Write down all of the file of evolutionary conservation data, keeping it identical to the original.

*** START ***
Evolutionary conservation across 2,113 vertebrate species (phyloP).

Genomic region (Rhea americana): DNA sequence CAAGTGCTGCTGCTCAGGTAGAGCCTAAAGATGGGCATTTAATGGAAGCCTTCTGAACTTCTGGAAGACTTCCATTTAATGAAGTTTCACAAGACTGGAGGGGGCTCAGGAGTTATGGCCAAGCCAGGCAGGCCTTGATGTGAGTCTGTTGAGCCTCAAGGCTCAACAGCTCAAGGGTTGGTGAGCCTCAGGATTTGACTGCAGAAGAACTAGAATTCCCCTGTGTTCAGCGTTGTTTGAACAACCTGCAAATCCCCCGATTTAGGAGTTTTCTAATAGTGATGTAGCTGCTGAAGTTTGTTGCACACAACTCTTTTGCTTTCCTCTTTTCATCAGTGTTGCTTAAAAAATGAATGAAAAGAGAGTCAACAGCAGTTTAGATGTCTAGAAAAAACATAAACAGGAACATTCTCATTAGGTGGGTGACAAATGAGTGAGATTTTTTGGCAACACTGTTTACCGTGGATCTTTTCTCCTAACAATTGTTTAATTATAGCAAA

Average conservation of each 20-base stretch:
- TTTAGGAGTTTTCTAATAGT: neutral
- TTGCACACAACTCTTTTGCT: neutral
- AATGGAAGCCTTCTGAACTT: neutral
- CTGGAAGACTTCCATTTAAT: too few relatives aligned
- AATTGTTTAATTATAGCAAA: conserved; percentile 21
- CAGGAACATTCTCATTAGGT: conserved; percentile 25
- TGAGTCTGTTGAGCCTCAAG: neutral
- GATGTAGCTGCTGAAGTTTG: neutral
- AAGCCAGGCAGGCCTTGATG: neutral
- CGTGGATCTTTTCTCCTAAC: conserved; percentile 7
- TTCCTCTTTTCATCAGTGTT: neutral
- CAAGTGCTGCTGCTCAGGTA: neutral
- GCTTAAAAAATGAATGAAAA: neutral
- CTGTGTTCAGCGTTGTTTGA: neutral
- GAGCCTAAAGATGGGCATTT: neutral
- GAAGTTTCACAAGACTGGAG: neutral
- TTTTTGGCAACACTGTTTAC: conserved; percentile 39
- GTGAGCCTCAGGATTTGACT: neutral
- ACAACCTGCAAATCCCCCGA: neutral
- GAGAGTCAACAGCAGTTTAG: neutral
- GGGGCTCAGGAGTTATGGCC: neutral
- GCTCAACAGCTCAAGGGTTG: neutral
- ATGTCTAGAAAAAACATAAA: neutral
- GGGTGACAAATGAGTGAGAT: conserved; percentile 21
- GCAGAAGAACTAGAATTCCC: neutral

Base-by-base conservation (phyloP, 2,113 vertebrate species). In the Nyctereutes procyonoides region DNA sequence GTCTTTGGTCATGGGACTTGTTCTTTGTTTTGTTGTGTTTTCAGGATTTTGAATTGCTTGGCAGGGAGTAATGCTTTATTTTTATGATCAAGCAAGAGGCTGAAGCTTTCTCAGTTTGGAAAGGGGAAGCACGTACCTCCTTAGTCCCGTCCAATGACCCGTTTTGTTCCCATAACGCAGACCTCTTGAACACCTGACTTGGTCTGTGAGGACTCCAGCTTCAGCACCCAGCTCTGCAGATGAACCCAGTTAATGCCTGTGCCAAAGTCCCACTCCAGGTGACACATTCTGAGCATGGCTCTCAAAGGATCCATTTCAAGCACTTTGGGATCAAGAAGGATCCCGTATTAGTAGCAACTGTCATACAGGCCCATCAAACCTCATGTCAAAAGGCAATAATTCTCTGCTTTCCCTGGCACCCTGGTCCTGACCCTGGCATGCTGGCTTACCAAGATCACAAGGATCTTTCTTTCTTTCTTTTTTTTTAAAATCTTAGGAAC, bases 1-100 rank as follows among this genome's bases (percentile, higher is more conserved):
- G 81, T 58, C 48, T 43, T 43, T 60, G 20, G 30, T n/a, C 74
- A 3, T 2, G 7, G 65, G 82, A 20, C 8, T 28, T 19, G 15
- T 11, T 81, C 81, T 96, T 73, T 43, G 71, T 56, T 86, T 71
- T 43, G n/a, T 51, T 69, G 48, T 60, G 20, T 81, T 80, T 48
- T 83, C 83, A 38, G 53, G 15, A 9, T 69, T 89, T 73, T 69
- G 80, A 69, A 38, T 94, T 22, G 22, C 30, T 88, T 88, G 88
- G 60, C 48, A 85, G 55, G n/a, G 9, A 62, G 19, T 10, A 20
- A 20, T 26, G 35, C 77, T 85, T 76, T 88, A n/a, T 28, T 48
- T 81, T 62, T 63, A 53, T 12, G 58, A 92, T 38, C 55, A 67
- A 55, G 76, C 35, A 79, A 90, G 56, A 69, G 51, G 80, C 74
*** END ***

Evolutionary conservation across 2,113 vertebrate species (phyloP).

Genomic region (Rhea americana): DNA sequence CAAGTGCTGCTGCTCAGGTAGAGCCTAAAGATGGGCATTTAATGGAAGCCTTCTGAACTTCTGGAAGACTTCCATTTAATGAAGTTTCACAAGACTGGAGGGGGCTCAGGAGTTATGGCCAAGCCAGGCAGGCCTTGATGTGAGTCTGTTGAGCCTCAAGGCTCAACAGCTCAAGGGTTGGTGAGCCTCAGGATTTGACTGCAGAAGAACTAGAATTCCCCTGTGTTCAGCGTTGTTTGAACAACCTGCAAATCCCCCGATTTAGGAGTTTTCTAATAGTGATGTAGCTGCTGAAGTTTGTTGCACACAACTCTTTTGCTTTCCTCTTTTCATCAGTGTTGCTTAAAAAATGAATGAAAAGAGAGTCAACAGCAGTTTAGATGTCTAGAAAAAACATAAACAGGAACATTCTCATTAGGTGGGTGACAAATGAGTGAGATTTTTTGGCAACACTGTTTACCGTGGATCTTTTCTCCTAACAATTGTTTAATTATAGCAAA

Average conservation of each 20-base stretch:
- TTTAGGAGTTTTCTAATAGT: neutral
- TTGCACACAACTCTTTTGCT: neutral
- AATGGAAGCCTTCTGAACTT: neutral
- CTGGAAGACTTCCATTTAAT: too few relatives aligned
- AATTGTTTAATTATAGCAAA: conserved; percentile 21
- CAGGAACATTCTCATTAGGT: conserved; percentile 25
- TGAGTCTGTTGAGCCTCAAG: neutral
- GATGTAGCTGCTGAAGTTTG: neutral
- AAGCCAGGCAGGCCTTGATG: neutral
- CGTGGATCTTTTCTCCTAAC: conserved; percentile 7
- TTCCTCTTTTCATCAGTGTT: neutral
- CAAGTGCTGCTGCTCAGGTA: neutral
- GCTTAAAAAATGAATGAAAA: neutral
- CTGTGTTCAGCGTTGTTTGA: neutral
- GAGCCTAAAGATGGGCATTT: neutral
- GAAGTTTCACAAGACTGGAG: neutral
- TTTTTGGCAACACTGTTTAC: conserved; percentile 39
- GTGAGCCTCAGGATTTGACT: neutral
- ACAACCTGCAAATCCCCCGA: neutral
- GAGAGTCAACAGCAGTTTAG: neutral
- GGGGCTCAGGAGTTATGGCC: neutral
- GCTCAACAGCTCAAGGGTTG: neutral
- ATGTCTAGAAAAAACATAAA: neutral
- GGGTGACAAATGAGTGAGAT: conserved; percentile 21
- GCAGAAGAACTAGAATTCCC: neutral

Base-by-base conservation (phyloP, 2,113 vertebrate species). In the Nyctereutes procyonoides region DNA sequence GTCTTTGGTCATGGGACTTGTTCTTTGTTTTGTTGTGTTTTCAGGATTTTGAATTGCTTGGCAGGGAGTAATGCTTTATTTTTATGATCAAGCAAGAGGCTGAAGCTTTCTCAGTTTGGAAAGGGGAAGCACGTACCTCCTTAGTCCCGTCCAATGACCCGTTTTGTTCCCATAACGCAGACCTCTTGAACACCTGACTTGGTCTGTGAGGACTCCAGCTTCAGCACCCAGCTCTGCAGATGAACCCAGTTAATGCCTGTGCCAAAGTCCCACTCCAGGTGACACATTCTGAGCATGGCTCTCAAAGGATCCATTTCAAGCACTTTGGGATCAAGAAGGATCCCGTATTAGTAGCAACTGTCATACAGGCCCATCAAACCTCATGTCAAAAGGCAATAATTCTCTGCTTTCCCTGGCACCCTGGTCCTGACCCTGGCATGCTGGCTTACCAAGATCACAAGGATCTTTCTTTCTTTCTTTTTTTTTAAAATCTTAGGAAC, bases 1-100 rank as follows among this genome's bases (percentile, higher is more conserved):
- G 81, T 58, C 48, T 43, T 43, T 60, G 20, G 30, T n/a, C 74
- A 3, T 2, G 7, G 65, G 82, A 20, C 8, T 28, T 19, G 15
- T 11, T 81, C 81, T 96, T 73, T 43, G 71, T 56, T 86, T 71
- T 43, G n/a, T 51, T 69, G 48, T 60, G 20, T 81, T 80, T 48
- T 83, C 83, A 38, G 53, G 15, A 9, T 69, T 89, T 73, T 69
- G 80, A 69, A 38, T 94, T 22, G 22, C 30, T 88, T 88, G 88
- G 60, C 48, A 85, G 55, G n/a, G 9, A 62, G 19, T 10, A 20
- A 20, T 26, G 35, C 77, T 85, T 76, T 88, A n/a, T 28, T 48
- T 81, T 62, T 63, A 53, T 12, G 58, A 92, T 38, C 55, A 67
- A 55, G 76, C 35, A 79, A 90, G 56, A 69, G 51, G 80, C 74